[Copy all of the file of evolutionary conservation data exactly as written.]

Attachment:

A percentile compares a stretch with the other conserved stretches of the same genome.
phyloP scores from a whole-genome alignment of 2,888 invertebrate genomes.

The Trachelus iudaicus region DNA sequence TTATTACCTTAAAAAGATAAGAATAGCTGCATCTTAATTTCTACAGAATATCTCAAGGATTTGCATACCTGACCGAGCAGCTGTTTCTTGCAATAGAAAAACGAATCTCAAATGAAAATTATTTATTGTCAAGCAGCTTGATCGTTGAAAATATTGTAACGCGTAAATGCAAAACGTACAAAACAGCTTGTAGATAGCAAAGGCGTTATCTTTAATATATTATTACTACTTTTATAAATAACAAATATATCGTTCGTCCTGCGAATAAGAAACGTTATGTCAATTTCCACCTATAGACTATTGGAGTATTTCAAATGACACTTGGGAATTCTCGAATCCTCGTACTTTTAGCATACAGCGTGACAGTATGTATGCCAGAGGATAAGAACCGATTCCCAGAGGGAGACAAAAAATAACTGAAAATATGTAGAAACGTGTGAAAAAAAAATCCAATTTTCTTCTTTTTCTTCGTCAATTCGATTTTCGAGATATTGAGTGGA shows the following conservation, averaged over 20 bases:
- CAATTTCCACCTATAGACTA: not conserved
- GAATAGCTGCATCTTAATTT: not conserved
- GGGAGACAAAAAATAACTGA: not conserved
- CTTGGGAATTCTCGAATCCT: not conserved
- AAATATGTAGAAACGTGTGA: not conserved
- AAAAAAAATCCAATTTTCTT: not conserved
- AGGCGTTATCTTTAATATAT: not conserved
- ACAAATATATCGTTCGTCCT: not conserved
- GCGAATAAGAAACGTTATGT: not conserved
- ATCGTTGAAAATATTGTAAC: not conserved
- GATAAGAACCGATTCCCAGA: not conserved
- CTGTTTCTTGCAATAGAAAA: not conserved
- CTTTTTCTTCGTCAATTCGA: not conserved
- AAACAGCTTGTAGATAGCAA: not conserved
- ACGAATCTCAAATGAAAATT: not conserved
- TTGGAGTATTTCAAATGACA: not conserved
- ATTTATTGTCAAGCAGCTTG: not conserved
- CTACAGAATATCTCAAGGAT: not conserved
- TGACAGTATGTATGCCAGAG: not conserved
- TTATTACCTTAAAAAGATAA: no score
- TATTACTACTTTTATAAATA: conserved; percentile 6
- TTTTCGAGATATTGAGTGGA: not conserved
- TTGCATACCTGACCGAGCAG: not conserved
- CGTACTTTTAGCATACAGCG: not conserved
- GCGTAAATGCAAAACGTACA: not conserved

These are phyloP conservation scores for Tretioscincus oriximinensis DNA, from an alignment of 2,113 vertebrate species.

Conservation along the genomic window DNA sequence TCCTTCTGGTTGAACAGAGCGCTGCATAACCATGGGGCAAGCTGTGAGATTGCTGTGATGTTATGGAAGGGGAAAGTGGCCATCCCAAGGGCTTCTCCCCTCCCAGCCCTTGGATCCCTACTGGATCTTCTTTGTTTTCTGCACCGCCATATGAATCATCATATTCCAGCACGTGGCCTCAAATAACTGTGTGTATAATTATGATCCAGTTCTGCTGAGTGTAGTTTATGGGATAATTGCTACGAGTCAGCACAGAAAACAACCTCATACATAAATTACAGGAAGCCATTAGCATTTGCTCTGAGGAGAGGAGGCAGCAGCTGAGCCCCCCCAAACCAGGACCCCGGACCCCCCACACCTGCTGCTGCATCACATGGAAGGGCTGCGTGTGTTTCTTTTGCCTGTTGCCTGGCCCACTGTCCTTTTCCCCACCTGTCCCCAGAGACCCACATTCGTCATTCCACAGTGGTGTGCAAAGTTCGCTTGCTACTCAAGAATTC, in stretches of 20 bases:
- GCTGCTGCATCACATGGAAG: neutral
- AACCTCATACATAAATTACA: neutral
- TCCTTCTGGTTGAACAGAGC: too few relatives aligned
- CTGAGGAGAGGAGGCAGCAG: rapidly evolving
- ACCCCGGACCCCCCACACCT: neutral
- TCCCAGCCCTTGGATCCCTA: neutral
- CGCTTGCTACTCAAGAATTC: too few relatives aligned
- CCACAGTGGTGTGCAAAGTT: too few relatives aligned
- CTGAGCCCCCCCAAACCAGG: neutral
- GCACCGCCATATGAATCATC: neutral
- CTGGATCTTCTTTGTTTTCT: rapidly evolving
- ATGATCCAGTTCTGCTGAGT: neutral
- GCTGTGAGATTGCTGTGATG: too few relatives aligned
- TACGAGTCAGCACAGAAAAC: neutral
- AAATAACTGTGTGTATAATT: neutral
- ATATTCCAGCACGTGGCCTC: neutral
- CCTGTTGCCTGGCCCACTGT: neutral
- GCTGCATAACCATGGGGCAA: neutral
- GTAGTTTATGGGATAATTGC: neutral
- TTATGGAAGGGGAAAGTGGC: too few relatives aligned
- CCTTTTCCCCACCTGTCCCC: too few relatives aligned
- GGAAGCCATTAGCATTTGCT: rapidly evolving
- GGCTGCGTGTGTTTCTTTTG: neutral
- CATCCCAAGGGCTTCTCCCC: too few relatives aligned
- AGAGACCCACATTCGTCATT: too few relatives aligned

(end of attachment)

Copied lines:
A percentile compares a stretch with the other conserved stretches of the same genome.
phyloP scores from a whole-genome alignment of 2,888 invertebrate genomes.

The Trachelus iudaicus region DNA sequence TTATTACCTTAAAAAGATAAGAATAGCTGCATCTTAATTTCTACAGAATATCTCAAGGATTTGCATACCTGACCGAGCAGCTGTTTCTTGCAATAGAAAAACGAATCTCAAATGAAAATTATTTATTGTCAAGCAGCTTGATCGTTGAAAATATTGTAACGCGTAAATGCAAAACGTACAAAACAGCTTGTAGATAGCAAAGGCGTTATCTTTAATATATTATTACTACTTTTATAAATAACAAATATATCGTTCGTCCTGCGAATAAGAAACGTTATGTCAATTTCCACCTATAGACTATTGGAGTATTTCAAATGACACTTGGGAATTCTCGAATCCTCGTACTTTTAGCATACAGCGTGACAGTATGTATGCCAGAGGATAAGAACCGATTCCCAGAGGGAGACAAAAAATAACTGAAAATATGTAGAAACGTGTGAAAAAAAAATCCAATTTTCTTCTTTTTCTTCGTCAATTCGATTTTCGAGATATTGAGTGGA shows the following conservation, averaged over 20 bases:
- CAATTTCCACCTATAGACTA: not conserved
- GAATAGCTGCATCTTAATTT: not conserved
- GGGAGACAAAAAATAACTGA: not conserved
- CTTGGGAATTCTCGAATCCT: not conserved
- AAATATGTAGAAACGTGTGA: not conserved
- AAAAAAAATCCAATTTTCTT: not conserved
- AGGCGTTATCTTTAATATAT: not conserved
- ACAAATATATCGTTCGTCCT: not conserved
- GCGAATAAGAAACGTTATGT: not conserved
- ATCGTTGAAAATATTGTAAC: not conserved
- GATAAGAACCGATTCCCAGA: not conserved
- CTGTTTCTTGCAATAGAAAA: not conserved
- CTTTTTCTTCGTCAATTCGA: not conserved
- AAACAGCTTGTAGATAGCAA: not conserved
- ACGAATCTCAAATGAAAATT: not conserved
- TTGGAGTATTTCAAATGACA: not conserved
- ATTTATTGTCAAGCAGCTTG: not conserved
- CTACAGAATATCTCAAGGAT: not conserved
- TGACAGTATGTATGCCAGAG: not conserved
- TTATTACCTTAAAAAGATAA: no score
- TATTACTACTTTTATAAATA: conserved; percentile 6
- TTTTCGAGATATTGAGTGGA: not conserved
- TTGCATACCTGACCGAGCAG: not conserved
- CGTACTTTTAGCATACAGCG: not conserved
- GCGTAAATGCAAAACGTACA: not conserved

These are phyloP conservation scores for Tretioscincus oriximinensis DNA, from an alignment of 2,113 vertebrate species.

Conservation along the genomic window DNA sequence TCCTTCTGGTTGAACAGAGCGCTGCATAACCATGGGGCAAGCTGTGAGATTGCTGTGATGTTATGGAAGGGGAAAGTGGCCATCCCAAGGGCTTCTCCCCTCCCAGCCCTTGGATCCCTACTGGATCTTCTTTGTTTTCTGCACCGCCATATGAATCATCATATTCCAGCACGTGGCCTCAAATAACTGTGTGTATAATTATGATCCAGTTCTGCTGAGTGTAGTTTATGGGATAATTGCTACGAGTCAGCACAGAAAACAACCTCATACATAAATTACAGGAAGCCATTAGCATTTGCTCTGAGGAGAGGAGGCAGCAGCTGAGCCCCCCCAAACCAGGACCCCGGACCCCCCACACCTGCTGCTGCATCACATGGAAGGGCTGCGTGTGTTTCTTTTGCCTGTTGCCTGGCCCACTGTCCTTTTCCCCACCTGTCCCCAGAGACCCACATTCGTCATTCCACAGTGGTGTGCAAAGTTCGCTTGCTACTCAAGAATTC, in stretches of 20 bases:
- GCTGCTGCATCACATGGAAG: neutral
- AACCTCATACATAAATTACA: neutral
- TCCTTCTGGTTGAACAGAGC: too few relatives aligned
- CTGAGGAGAGGAGGCAGCAG: rapidly evolving
- ACCCCGGACCCCCCACACCT: neutral
- TCCCAGCCCTTGGATCCCTA: neutral
- CGCTTGCTACTCAAGAATTC: too few relatives aligned
- CCACAGTGGTGTGCAAAGTT: too few relatives aligned
- CTGAGCCCCCCCAAACCAGG: neutral
- GCACCGCCATATGAATCATC: neutral
- CTGGATCTTCTTTGTTTTCT: rapidly evolving
- ATGATCCAGTTCTGCTGAGT: neutral
- GCTGTGAGATTGCTGTGATG: too few relatives aligned
- TACGAGTCAGCACAGAAAAC: neutral
- AAATAACTGTGTGTATAATT: neutral
- ATATTCCAGCACGTGGCCTC: neutral
- CCTGTTGCCTGGCCCACTGT: neutral
- GCTGCATAACCATGGGGCAA: neutral
- GTAGTTTATGGGATAATTGC: neutral
- TTATGGAAGGGGAAAGTGGC: too few relatives aligned
- CCTTTTCCCCACCTGTCCCC: too few relatives aligned
- GGAAGCCATTAGCATTTGCT: rapidly evolving
- GGCTGCGTGTGTTTCTTTTG: neutral
- CATCCCAAGGGCTTCTCCCC: too few relatives aligned
- AGAGACCCACATTCGTCATT: too few relatives aligned